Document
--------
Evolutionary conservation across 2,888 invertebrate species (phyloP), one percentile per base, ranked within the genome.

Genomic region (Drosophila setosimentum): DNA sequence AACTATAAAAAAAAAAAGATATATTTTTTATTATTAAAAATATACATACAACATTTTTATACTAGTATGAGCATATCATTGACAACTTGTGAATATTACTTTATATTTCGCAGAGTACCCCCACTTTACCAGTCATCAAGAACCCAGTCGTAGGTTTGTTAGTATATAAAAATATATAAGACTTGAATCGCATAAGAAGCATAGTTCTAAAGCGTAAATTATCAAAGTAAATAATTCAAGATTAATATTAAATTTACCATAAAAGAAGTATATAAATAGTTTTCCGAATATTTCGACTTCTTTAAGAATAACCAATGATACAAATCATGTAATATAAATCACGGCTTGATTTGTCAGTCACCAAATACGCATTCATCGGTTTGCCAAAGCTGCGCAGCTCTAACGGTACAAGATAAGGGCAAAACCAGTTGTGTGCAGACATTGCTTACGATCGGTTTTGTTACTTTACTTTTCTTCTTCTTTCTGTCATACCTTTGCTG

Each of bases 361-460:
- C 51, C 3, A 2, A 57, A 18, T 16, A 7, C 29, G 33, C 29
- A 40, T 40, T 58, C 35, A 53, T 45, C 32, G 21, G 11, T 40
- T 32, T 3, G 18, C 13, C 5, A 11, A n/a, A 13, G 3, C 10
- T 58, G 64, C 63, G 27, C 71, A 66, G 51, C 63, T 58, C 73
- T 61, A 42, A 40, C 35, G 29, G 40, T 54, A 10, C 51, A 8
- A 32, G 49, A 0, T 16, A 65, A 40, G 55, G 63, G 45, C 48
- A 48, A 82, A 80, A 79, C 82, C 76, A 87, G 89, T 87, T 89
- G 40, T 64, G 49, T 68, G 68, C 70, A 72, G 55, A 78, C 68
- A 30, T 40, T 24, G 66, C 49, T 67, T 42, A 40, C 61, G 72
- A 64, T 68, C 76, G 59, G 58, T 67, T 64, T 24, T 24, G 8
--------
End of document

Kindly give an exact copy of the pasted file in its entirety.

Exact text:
Evolutionary conservation across 2,888 invertebrate species (phyloP), one percentile per base, ranked within the genome.

Genomic region (Drosophila setosimentum): DNA sequence AACTATAAAAAAAAAAAGATATATTTTTTATTATTAAAAATATACATACAACATTTTTATACTAGTATGAGCATATCATTGACAACTTGTGAATATTACTTTATATTTCGCAGAGTACCCCCACTTTACCAGTCATCAAGAACCCAGTCGTAGGTTTGTTAGTATATAAAAATATATAAGACTTGAATCGCATAAGAAGCATAGTTCTAAAGCGTAAATTATCAAAGTAAATAATTCAAGATTAATATTAAATTTACCATAAAAGAAGTATATAAATAGTTTTCCGAATATTTCGACTTCTTTAAGAATAACCAATGATACAAATCATGTAATATAAATCACGGCTTGATTTGTCAGTCACCAAATACGCATTCATCGGTTTGCCAAAGCTGCGCAGCTCTAACGGTACAAGATAAGGGCAAAACCAGTTGTGTGCAGACATTGCTTACGATCGGTTTTGTTACTTTACTTTTCTTCTTCTTTCTGTCATACCTTTGCTG

Each of bases 361-460:
- C 51, C 3, A 2, A 57, A 18, T 16, A 7, C 29, G 33, C 29
- A 40, T 40, T 58, C 35, A 53, T 45, C 32, G 21, G 11, T 40
- T 32, T 3, G 18, C 13, C 5, A 11, A n/a, A 13, G 3, C 10
- T 58, G 64, C 63, G 27, C 71, A 66, G 51, C 63, T 58, C 73
- T 61, A 42, A 40, C 35, G 29, G 40, T 54, A 10, C 51, A 8
- A 32, G 49, A 0, T 16, A 65, A 40, G 55, G 63, G 45, C 48
- A 48, A 82, A 80, A 79, C 82, C 76, A 87, G 89, T 87, T 89
- G 40, T 64, G 49, T 68, G 68, C 70, A 72, G 55, A 78, C 68
- A 30, T 40, T 24, G 66, C 49, T 67, T 42, A 40, C 61, G 72
- A 64, T 68, C 76, G 59, G 58, T 67, T 64, T 24, T 24, G 8